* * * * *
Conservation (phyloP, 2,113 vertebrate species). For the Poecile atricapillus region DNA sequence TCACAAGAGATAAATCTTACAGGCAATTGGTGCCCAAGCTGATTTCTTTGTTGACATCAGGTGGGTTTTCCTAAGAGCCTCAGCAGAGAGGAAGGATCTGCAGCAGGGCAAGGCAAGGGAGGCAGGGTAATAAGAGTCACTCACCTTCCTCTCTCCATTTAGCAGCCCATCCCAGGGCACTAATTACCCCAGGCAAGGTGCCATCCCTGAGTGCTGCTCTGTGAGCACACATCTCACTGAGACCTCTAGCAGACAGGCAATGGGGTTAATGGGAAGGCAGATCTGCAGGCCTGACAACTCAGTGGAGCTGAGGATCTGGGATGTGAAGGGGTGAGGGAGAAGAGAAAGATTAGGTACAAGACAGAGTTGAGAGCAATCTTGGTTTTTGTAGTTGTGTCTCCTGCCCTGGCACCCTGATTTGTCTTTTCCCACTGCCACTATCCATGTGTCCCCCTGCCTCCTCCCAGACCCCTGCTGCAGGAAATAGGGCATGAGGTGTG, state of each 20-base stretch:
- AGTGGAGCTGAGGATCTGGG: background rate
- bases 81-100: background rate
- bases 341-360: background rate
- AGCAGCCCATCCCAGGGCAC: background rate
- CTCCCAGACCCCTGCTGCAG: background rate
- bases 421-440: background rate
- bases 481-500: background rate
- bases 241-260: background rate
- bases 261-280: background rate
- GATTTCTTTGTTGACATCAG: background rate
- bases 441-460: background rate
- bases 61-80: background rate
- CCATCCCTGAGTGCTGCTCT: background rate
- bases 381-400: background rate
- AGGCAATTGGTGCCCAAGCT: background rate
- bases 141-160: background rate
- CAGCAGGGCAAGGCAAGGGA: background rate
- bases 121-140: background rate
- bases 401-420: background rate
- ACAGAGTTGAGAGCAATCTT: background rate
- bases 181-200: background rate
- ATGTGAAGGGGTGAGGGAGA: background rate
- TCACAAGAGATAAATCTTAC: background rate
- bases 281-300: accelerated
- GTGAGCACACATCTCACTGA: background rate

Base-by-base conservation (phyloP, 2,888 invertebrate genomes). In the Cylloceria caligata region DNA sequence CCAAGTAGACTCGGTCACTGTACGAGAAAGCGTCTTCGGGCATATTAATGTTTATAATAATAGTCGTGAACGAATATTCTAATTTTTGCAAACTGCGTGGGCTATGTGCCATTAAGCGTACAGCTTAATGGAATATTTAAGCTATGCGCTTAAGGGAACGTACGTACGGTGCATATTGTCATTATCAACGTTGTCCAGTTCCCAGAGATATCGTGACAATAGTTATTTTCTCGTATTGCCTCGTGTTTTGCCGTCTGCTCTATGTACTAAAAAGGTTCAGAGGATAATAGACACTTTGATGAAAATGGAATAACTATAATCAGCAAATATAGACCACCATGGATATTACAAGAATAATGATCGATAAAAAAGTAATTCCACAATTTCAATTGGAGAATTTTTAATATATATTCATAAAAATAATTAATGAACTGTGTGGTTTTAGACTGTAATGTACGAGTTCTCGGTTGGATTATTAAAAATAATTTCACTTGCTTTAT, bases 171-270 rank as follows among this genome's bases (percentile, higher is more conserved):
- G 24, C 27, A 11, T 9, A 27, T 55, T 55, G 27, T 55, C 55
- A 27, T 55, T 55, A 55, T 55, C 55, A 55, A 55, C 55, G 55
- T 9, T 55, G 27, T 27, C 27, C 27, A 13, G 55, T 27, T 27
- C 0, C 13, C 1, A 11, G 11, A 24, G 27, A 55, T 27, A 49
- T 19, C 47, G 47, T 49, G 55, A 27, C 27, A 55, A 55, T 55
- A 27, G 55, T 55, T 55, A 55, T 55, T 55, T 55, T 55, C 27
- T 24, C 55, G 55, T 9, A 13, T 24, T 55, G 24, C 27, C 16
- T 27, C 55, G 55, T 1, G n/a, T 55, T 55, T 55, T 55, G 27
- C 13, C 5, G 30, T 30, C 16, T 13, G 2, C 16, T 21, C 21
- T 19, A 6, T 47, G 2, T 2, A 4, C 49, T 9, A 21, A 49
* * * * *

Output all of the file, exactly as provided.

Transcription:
Conservation (phyloP, 2,113 vertebrate species). For the Poecile atricapillus region DNA sequence TCACAAGAGATAAATCTTACAGGCAATTGGTGCCCAAGCTGATTTCTTTGTTGACATCAGGTGGGTTTTCCTAAGAGCCTCAGCAGAGAGGAAGGATCTGCAGCAGGGCAAGGCAAGGGAGGCAGGGTAATAAGAGTCACTCACCTTCCTCTCTCCATTTAGCAGCCCATCCCAGGGCACTAATTACCCCAGGCAAGGTGCCATCCCTGAGTGCTGCTCTGTGAGCACACATCTCACTGAGACCTCTAGCAGACAGGCAATGGGGTTAATGGGAAGGCAGATCTGCAGGCCTGACAACTCAGTGGAGCTGAGGATCTGGGATGTGAAGGGGTGAGGGAGAAGAGAAAGATTAGGTACAAGACAGAGTTGAGAGCAATCTTGGTTTTTGTAGTTGTGTCTCCTGCCCTGGCACCCTGATTTGTCTTTTCCCACTGCCACTATCCATGTGTCCCCCTGCCTCCTCCCAGACCCCTGCTGCAGGAAATAGGGCATGAGGTGTG, state of each 20-base stretch:
- AGTGGAGCTGAGGATCTGGG: background rate
- bases 81-100: background rate
- bases 341-360: background rate
- AGCAGCCCATCCCAGGGCAC: background rate
- CTCCCAGACCCCTGCTGCAG: background rate
- bases 421-440: background rate
- bases 481-500: background rate
- bases 241-260: background rate
- bases 261-280: background rate
- GATTTCTTTGTTGACATCAG: background rate
- bases 441-460: background rate
- bases 61-80: background rate
- CCATCCCTGAGTGCTGCTCT: background rate
- bases 381-400: background rate
- AGGCAATTGGTGCCCAAGCT: background rate
- bases 141-160: background rate
- CAGCAGGGCAAGGCAAGGGA: background rate
- bases 121-140: background rate
- bases 401-420: background rate
- ACAGAGTTGAGAGCAATCTT: background rate
- bases 181-200: background rate
- ATGTGAAGGGGTGAGGGAGA: background rate
- TCACAAGAGATAAATCTTAC: background rate
- bases 281-300: accelerated
- GTGAGCACACATCTCACTGA: background rate

Base-by-base conservation (phyloP, 2,888 invertebrate genomes). In the Cylloceria caligata region DNA sequence CCAAGTAGACTCGGTCACTGTACGAGAAAGCGTCTTCGGGCATATTAATGTTTATAATAATAGTCGTGAACGAATATTCTAATTTTTGCAAACTGCGTGGGCTATGTGCCATTAAGCGTACAGCTTAATGGAATATTTAAGCTATGCGCTTAAGGGAACGTACGTACGGTGCATATTGTCATTATCAACGTTGTCCAGTTCCCAGAGATATCGTGACAATAGTTATTTTCTCGTATTGCCTCGTGTTTTGCCGTCTGCTCTATGTACTAAAAAGGTTCAGAGGATAATAGACACTTTGATGAAAATGGAATAACTATAATCAGCAAATATAGACCACCATGGATATTACAAGAATAATGATCGATAAAAAAGTAATTCCACAATTTCAATTGGAGAATTTTTAATATATATTCATAAAAATAATTAATGAACTGTGTGGTTTTAGACTGTAATGTACGAGTTCTCGGTTGGATTATTAAAAATAATTTCACTTGCTTTAT, bases 171-270 rank as follows among this genome's bases (percentile, higher is more conserved):
- G 24, C 27, A 11, T 9, A 27, T 55, T 55, G 27, T 55, C 55
- A 27, T 55, T 55, A 55, T 55, C 55, A 55, A 55, C 55, G 55
- T 9, T 55, G 27, T 27, C 27, C 27, A 13, G 55, T 27, T 27
- C 0, C 13, C 1, A 11, G 11, A 24, G 27, A 55, T 27, A 49
- T 19, C 47, G 47, T 49, G 55, A 27, C 27, A 55, A 55, T 55
- A 27, G 55, T 55, T 55, A 55, T 55, T 55, T 55, T 55, C 27
- T 24, C 55, G 55, T 9, A 13, T 24, T 55, G 24, C 27, C 16
- T 27, C 55, G 55, T 1, G n/a, T 55, T 55, T 55, T 55, G 27
- C 13, C 5, G 30, T 30, C 16, T 13, G 2, C 16, T 21, C 21
- T 19, A 6, T 47, G 2, T 2, A 4, C 49, T 9, A 21, A 49